I think there is likely to be a path from a model with shallow circuits to a model with deeper circuits which doesn't need any 'activation energy' (it's not stuck in a local minimum). For a model with many parameters, there are unlikely to be many places where all the deriviatives of the loss wrt all the parameters are zero. There will almost always be at least one direction to move in which decreases the shallow circuit while increasing the general one, and hence doesn't really hurt the loss.
I'm from Dunedin and went to highschool there (in the 2010s), so I guess I can speak to this a bit.
Co-ed schools were generally lower decile (=lower socio-economic backgrounds) than the single sex schools (here is data taken from wikipedia on this). The selection based on 'ease of walking to school' is still a (small) factor, but I expect this would have been a larger factor in the 70s when there was worse public transport. In some parts of NZ school zoning is a huge deal, with people buying houses specifically to get into a good zone (especially in Auckla... (read more)
I think that this is a possible route to take, I don't think we currently have a good enough understanding of how to control\align mesa-optimizers to be able to do this.
I worry a bit that even if we correctly align a mesa-optimizer (make its mesa-objective aligned with the base-objective), its actual optimization process might be faulty/misaligned and so it would mistakenly spawn a misaligned optimizer. I think this faulty optimization process is most likely to happen sometime in the middle of training, where the mesa-optimizer is able to make anothe... (read more)
So do you think that the only way to get to AGI is via a learned optimizer? I think that the definitions of AGI (and probably optimizer) here are maybe a bit fuzzy.
I think it's pretty likely that it is possible to develop AI systems which are more competent than humans in a variety of important domains, which don't perform some kind of optimization process as part of their computation.
Thanks for your reply! I agree that I might be a little overly dismissive of the loss landscape frame. I agree mostly with your point about convergent gradient hackers existing minima of the base-objective, I briefly commented on this (although not in the section on coupling)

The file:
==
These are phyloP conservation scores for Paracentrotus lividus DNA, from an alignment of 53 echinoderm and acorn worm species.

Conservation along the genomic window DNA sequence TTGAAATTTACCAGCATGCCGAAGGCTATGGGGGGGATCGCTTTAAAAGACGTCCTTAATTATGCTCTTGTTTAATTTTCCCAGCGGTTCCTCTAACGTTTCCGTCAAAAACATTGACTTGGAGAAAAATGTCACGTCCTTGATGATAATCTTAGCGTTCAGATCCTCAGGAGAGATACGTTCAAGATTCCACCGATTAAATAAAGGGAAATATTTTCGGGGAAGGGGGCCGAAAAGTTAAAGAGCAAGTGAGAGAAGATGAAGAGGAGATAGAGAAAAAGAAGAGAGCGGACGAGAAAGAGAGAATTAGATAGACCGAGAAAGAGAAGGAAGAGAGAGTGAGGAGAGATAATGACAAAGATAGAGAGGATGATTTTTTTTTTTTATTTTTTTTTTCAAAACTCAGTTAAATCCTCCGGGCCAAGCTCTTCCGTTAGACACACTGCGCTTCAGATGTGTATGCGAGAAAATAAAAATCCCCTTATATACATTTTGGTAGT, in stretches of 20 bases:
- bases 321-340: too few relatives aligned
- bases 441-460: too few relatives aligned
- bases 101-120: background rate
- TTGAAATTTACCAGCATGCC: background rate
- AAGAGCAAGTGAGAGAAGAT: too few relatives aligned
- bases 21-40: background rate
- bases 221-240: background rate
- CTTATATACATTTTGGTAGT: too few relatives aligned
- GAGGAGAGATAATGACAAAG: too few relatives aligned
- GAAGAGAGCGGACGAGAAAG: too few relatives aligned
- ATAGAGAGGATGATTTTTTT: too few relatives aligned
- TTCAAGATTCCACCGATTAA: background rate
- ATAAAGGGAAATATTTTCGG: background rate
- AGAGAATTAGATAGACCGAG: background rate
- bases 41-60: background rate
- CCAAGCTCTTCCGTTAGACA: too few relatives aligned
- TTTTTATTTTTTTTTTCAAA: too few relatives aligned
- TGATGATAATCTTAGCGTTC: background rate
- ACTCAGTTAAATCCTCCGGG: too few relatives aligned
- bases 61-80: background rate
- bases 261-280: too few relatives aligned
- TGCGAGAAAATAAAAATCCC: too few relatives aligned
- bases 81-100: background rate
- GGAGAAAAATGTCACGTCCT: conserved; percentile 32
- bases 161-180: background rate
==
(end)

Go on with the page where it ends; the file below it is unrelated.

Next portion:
Here we can think of the strong coupling regime as being a local minimum in the loss landscape, such that any step to remove the gradient hacker leads locally to worse performance. In the weak coupling regime, the loss landscape will still increase in the directions which directly hurt
There's a drug called Orlistat for treating obesity which works by preventing you from absorbing fats when you eat them. I've heard (somewhat anecdotally) that one of the main effects is forcing you to eat a low fat diet, because otherwise there are quite unpleasant 'gastrointestinal side effects' if you eat a lot of fat.
Oh you're right! Thanks for catching that. I think I was lead astray because I wanted there to be a big payoff for averting the bad event, but I guess the benefit is just not having to pay D.I'll have a look and see how much this changes things
Edit: Fixed it up now, none of the conclusions seem to change (which is good because they seemed like common sense!). Thanks for reading this and pointing that out!
Thanks! Yeah, I definitely think that "it's okay to slack today if I pull up the average later on" is a pretty common way people lose productivity. I think one framing could be that if you do have an off day, that doesn't have to put you off track forever, and you can make up for it in the future.
I make the graphs using the [matplotlib xkcd mode](https://matplotlib.org/stable/api/_as_gen/matplotlib.pyplot.xkcd.html), it's super easy you use, you just put your plotting in a "with plt.xkcd():" block
My read of Russel's position is that if we can successfully make the agent uncertain about its model for human preferences then it will defer to the human when it might do something bad, which hopefully solves (or helps with) making it corrigible.
I do agree that this doesn't seem to help with inner-alignment stuff though, but I'm still trying to wrap my head around this area.